Anesthesia can alter the levels of corticosterone and the phosphorylation of signaling molecules.

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From: BMC Research Notes(Vol. 14, Issue 1)
Publisher: BioMed Central Ltd.
Document Type: Report
Length: 3,636 words
Lexile Measure: 1360L

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Abstract :

Objective Neuroscience research using laboratory animals has increased over the years for a number of reasons. Some of these studies require the use of anesthetics for surgical procedures. However, the use of anesthetics promotes several physiological changes that may interfere with experimental results. Although the anesthetics and methods of delivery used to vary, one of the most common is ketamine associated with another compound such as xylazine. We aimed to evaluate the effect of ketamine and xylazine (KX) on corticosterone levels and on the degree of phosphorylation of p44/42 (ERK1/2), Src kinases and calcium/calmodulin-dependent kinase II (CAMKII). We also compared the effects of KX on sleep deprivation, which is known to affect the hormonal profile including corticosterone. Results We found that the use of KX can increase corticosterone levels and alter the degree of phosphorylation of signaling proteins. Keywords: Ketamine, Xylazine, Sleep deprivation, Corticosterone, Signaling molecules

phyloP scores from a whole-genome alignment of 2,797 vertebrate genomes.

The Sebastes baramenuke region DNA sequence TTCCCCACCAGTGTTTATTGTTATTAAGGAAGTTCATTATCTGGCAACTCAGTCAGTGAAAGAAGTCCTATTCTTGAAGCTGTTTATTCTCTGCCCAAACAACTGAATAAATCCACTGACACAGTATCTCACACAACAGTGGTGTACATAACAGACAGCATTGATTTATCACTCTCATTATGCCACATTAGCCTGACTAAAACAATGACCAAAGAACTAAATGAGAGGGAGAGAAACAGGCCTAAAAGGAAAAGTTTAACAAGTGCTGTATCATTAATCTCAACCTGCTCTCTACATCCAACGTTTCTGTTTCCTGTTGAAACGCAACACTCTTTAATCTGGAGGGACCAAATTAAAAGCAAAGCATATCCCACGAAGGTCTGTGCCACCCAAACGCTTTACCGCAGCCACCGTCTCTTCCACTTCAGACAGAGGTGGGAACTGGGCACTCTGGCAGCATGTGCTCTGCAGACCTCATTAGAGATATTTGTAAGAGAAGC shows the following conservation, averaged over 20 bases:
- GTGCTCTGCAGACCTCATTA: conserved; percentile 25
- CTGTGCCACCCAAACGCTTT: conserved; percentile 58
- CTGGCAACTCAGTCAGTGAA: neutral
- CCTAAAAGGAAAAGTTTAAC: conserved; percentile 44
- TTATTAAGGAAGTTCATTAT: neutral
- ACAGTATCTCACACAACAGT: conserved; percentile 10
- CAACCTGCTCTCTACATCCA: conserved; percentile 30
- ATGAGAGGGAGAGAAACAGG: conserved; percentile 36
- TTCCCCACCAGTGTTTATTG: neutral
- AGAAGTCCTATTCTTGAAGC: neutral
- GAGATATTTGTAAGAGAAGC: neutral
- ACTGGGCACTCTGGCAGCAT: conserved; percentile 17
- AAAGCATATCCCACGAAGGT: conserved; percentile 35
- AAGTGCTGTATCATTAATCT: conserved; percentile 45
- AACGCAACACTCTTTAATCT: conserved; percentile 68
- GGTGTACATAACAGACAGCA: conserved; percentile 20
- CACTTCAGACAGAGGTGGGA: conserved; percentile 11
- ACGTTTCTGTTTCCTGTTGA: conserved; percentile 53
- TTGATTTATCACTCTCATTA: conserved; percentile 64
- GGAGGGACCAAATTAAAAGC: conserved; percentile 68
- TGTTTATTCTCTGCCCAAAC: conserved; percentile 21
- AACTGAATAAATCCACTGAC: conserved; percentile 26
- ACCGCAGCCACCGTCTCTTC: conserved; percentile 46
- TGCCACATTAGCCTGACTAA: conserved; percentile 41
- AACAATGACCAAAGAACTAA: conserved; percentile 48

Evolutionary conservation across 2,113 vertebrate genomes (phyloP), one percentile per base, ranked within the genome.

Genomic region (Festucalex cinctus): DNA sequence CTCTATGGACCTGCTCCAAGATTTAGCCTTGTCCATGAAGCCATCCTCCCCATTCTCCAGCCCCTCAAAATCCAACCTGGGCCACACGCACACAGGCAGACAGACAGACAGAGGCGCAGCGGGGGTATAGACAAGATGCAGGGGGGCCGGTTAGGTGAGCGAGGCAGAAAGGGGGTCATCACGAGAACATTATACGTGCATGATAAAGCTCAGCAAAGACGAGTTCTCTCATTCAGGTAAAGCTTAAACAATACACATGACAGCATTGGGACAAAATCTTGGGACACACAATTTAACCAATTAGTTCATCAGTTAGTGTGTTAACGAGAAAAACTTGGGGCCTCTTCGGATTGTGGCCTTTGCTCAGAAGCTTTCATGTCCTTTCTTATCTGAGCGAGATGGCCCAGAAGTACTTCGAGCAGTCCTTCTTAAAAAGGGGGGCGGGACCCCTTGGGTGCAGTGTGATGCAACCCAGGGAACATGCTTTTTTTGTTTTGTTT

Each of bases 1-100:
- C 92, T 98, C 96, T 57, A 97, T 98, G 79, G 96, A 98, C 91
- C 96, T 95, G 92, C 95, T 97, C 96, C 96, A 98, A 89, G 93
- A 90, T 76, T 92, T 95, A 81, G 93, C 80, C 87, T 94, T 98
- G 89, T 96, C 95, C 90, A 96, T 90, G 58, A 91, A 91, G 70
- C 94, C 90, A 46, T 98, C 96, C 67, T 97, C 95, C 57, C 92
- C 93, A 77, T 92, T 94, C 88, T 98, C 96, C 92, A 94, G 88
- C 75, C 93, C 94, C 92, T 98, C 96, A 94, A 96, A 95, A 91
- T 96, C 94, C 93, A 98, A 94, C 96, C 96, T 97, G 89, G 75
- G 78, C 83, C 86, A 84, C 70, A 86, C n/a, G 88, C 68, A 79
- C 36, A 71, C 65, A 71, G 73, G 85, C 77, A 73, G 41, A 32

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Gale Document Number: GALE|A678028456